Just a note on them hurting. I had one lady ask me why it hurt so much for the other nurse to check her and it didn't hurt when I did. I just shrugged my shoulders. But I do know that I was being particularly careful when I did her exams. I think practitioners tend to forget that we are dealing with a woman's body here and not just an outlet for the baby. Perhaps, we can make those exams more comfortable if we try.

LauraB said...

I've always like the expression "If God meant for the cervix to be fiddled with, He would have put it on the outside."

just said...

As a midwife, when I am practicing (which isn't often), I try not to do any vaginal exams, and more often than not I am the one telling the mom that, no, she doesn't need a check. Everyone expects it, though. I always say that I will do one if I feel like it is necessary to get more information about the baby's position (by feeling suture positioning) or if the labor was simply baffling us for some reason or if there were signs of fetal distress. Otherwise, my best indicator of labor progress (and I've gotten quite good at ascertaining this way) is to listen to the noises the mom makes. The last two births I went to I did no vag exams. For one, I wasn't even in the room when the baby was born, and for the second, I visibly identified protruding membranes when the mom asked me what she was feeling between her legs. The membranes protruded for HOURS before the baby was born. She was in the tub most of the time, and the only way I knew the baby was coming (since I couldn't see and she had been pushing for hours) was to gently put my hand alongside her vulva during a push just to determine if the head was crowning. And then, out the baby came! Birth is nice that way. :)

Amy Hourigan said...

During my first labour I was FORCED to have a vaginal check and it was very distressing. I heard things like 'Your only 5cms' which was soul destroying... needless to say cascade of intervention ended in caesarean.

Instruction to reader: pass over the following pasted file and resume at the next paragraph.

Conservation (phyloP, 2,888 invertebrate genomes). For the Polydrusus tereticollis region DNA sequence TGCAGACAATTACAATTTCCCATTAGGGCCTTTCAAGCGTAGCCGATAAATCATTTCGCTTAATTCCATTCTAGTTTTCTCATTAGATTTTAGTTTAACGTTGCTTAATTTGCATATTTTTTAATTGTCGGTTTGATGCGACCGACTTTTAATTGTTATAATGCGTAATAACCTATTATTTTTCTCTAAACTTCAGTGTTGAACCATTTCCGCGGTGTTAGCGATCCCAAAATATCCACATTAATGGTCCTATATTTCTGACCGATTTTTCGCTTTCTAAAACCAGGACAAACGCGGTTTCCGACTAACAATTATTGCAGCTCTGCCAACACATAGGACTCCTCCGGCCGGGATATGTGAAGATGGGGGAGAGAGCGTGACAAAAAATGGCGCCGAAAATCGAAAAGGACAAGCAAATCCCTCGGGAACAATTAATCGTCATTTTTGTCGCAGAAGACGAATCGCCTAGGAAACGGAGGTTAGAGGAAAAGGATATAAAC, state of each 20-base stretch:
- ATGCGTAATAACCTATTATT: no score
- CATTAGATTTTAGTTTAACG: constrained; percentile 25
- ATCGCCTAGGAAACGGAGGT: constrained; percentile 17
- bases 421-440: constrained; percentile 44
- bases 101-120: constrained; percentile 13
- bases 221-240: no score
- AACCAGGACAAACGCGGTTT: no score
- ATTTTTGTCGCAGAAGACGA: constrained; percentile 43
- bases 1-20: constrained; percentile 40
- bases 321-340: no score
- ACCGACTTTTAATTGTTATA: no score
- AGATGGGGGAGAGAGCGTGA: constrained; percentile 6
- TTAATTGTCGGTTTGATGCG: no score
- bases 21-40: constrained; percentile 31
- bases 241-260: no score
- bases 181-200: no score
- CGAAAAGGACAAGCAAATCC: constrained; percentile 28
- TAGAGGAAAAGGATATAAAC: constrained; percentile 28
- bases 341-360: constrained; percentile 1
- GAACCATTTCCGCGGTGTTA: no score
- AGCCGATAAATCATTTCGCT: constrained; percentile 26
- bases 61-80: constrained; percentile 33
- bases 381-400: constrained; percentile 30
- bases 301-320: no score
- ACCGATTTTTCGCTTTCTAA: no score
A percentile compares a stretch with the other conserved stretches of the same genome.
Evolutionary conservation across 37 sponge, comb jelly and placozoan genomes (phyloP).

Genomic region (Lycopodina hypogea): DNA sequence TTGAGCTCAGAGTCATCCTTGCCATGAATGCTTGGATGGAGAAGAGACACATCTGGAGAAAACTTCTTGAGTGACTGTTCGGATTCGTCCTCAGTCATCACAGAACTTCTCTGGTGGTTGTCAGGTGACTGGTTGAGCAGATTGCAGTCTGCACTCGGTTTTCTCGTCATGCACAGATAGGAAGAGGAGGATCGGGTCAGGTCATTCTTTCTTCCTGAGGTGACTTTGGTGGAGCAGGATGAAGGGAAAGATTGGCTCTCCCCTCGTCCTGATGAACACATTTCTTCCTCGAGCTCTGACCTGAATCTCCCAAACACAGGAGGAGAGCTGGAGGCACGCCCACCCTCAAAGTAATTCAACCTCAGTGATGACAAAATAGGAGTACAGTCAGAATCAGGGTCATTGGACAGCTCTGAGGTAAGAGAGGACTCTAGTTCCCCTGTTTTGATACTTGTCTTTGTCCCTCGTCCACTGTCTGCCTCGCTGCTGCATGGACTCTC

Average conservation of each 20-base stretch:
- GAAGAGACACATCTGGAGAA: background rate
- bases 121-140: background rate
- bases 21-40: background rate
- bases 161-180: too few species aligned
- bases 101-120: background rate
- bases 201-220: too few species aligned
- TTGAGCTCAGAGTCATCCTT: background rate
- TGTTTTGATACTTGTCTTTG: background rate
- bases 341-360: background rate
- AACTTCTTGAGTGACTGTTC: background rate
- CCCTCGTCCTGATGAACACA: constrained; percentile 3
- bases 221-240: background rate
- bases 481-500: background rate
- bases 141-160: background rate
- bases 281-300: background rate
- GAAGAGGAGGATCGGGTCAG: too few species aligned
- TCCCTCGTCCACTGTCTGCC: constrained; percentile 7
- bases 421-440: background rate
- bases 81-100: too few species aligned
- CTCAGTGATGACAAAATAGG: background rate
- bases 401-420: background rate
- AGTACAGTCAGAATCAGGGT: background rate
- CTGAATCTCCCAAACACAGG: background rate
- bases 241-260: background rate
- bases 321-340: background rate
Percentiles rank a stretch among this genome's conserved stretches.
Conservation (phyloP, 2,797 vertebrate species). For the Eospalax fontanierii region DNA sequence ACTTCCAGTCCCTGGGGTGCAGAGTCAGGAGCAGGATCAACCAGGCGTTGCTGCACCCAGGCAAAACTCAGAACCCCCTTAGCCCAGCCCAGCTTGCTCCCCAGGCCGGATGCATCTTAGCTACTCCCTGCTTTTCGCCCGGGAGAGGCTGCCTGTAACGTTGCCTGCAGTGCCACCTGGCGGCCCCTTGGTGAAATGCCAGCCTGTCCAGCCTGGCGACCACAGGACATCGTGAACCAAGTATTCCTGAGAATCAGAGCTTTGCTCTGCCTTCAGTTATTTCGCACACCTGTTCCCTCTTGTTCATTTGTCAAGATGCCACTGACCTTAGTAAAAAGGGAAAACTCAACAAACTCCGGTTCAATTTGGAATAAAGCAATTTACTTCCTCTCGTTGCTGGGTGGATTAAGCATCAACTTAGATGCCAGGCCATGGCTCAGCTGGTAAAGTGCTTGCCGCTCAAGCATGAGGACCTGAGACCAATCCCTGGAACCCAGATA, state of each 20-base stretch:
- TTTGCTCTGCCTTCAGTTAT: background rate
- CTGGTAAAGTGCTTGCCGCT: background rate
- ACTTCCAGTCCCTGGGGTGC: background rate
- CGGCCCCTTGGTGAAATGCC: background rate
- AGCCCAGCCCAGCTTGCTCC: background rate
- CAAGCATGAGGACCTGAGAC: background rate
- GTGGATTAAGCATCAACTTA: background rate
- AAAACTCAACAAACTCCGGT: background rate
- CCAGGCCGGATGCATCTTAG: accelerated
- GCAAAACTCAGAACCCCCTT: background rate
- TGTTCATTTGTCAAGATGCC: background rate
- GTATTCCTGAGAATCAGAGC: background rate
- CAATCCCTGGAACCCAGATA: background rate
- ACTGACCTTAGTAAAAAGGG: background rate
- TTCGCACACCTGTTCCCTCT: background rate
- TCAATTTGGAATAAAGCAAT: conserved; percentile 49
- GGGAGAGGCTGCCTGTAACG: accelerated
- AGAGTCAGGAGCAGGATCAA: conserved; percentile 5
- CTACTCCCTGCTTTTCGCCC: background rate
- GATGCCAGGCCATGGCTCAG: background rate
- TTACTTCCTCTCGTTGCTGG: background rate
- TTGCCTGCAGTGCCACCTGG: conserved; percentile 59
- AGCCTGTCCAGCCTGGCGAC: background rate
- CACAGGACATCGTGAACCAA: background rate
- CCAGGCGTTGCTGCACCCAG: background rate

2nd Birth I have a VBAC and refused all offers of vaginal exams, right up until I hit a wall and felt like baby was stuck (anterior lip).

Cervix checks can be very disappointing and can cause women to give up. Hearing things like 'Your only 5cms' can send a woman straight to epidural land.

Betsy B. Honest said...

Interesting post. I've always found the cervical checks to be not painful and very helpful to assure me that labour is progressing. I can't imagine skipping them.

Betsy B. Honest said...

Interesting post. I've always found the cervical checks to be not painful and very helpful to assure me that labour is progressing. I can't imagine skipping them.

amy friend said...

One glimpse into my hospital birth experience: nurse does cervical check, dr. comes in 20 minutes later, and MUST do cervical check....shift change occurs 30 minutes later, and new dr. MUST do another cervical check "for her records". Hopefully my experience was rare...because this was the least of the abuse!

Anonymous said...

With my first hospital birth I had numerous pelvic exams which I found painful and very discouraging. With my 2nd birth (at home) I had none. This was partly because my midwife did not consider them routine, but also because bub came quickly before the midwife even arrived! It was awesome to be able to just go with my body and push when I felt like it. Now that home birth might be off the cards for me next time (being Australian), if I have to go to hospital again I'll refuse them.

Sara said...

I don't mind the checks, especially when my body starts pushing, but I have requested not to hear the result as I feel it can really hinder a woman to hear, "you're still only 5cm!"

Anonymous said...

I didn't have checks during my labor (accidental home birth), but I have a feeling that if I did it would have gone similarly. My labor was 33 hours and there was a TON of counter pressure involved too. Peanut had been "sunny side up" for weeks and the midwife told me she flipped at our last appointment. Either she didn't really flip (I was literally seeing a new midwife every week trying to meet all the ones that could deliver my baby, ironically in hindsight, so it goes back to the "everyone feels things differently" thing) or she flipped back around. Either way I'm sure that she was posterior in labor.

Anyway, I had that same feeling that you did. Suddenly going from nothing to "holy crap I have to push RIGHT NOW" and I think it was because she flipped.

Lauren Wayne said... Isn't that strange, how the labor can just turn like that? There was much confusion over Mikko's position in the womb, too, which made me wonder just how much is guesswork anyhow.

On a similar subject, I thought this article on Midwife Thinking was really interesting, that pushing before being fully dilated can be completely valid if the woman has the urge, particularly if the baby is posterior and needs to adjust positions.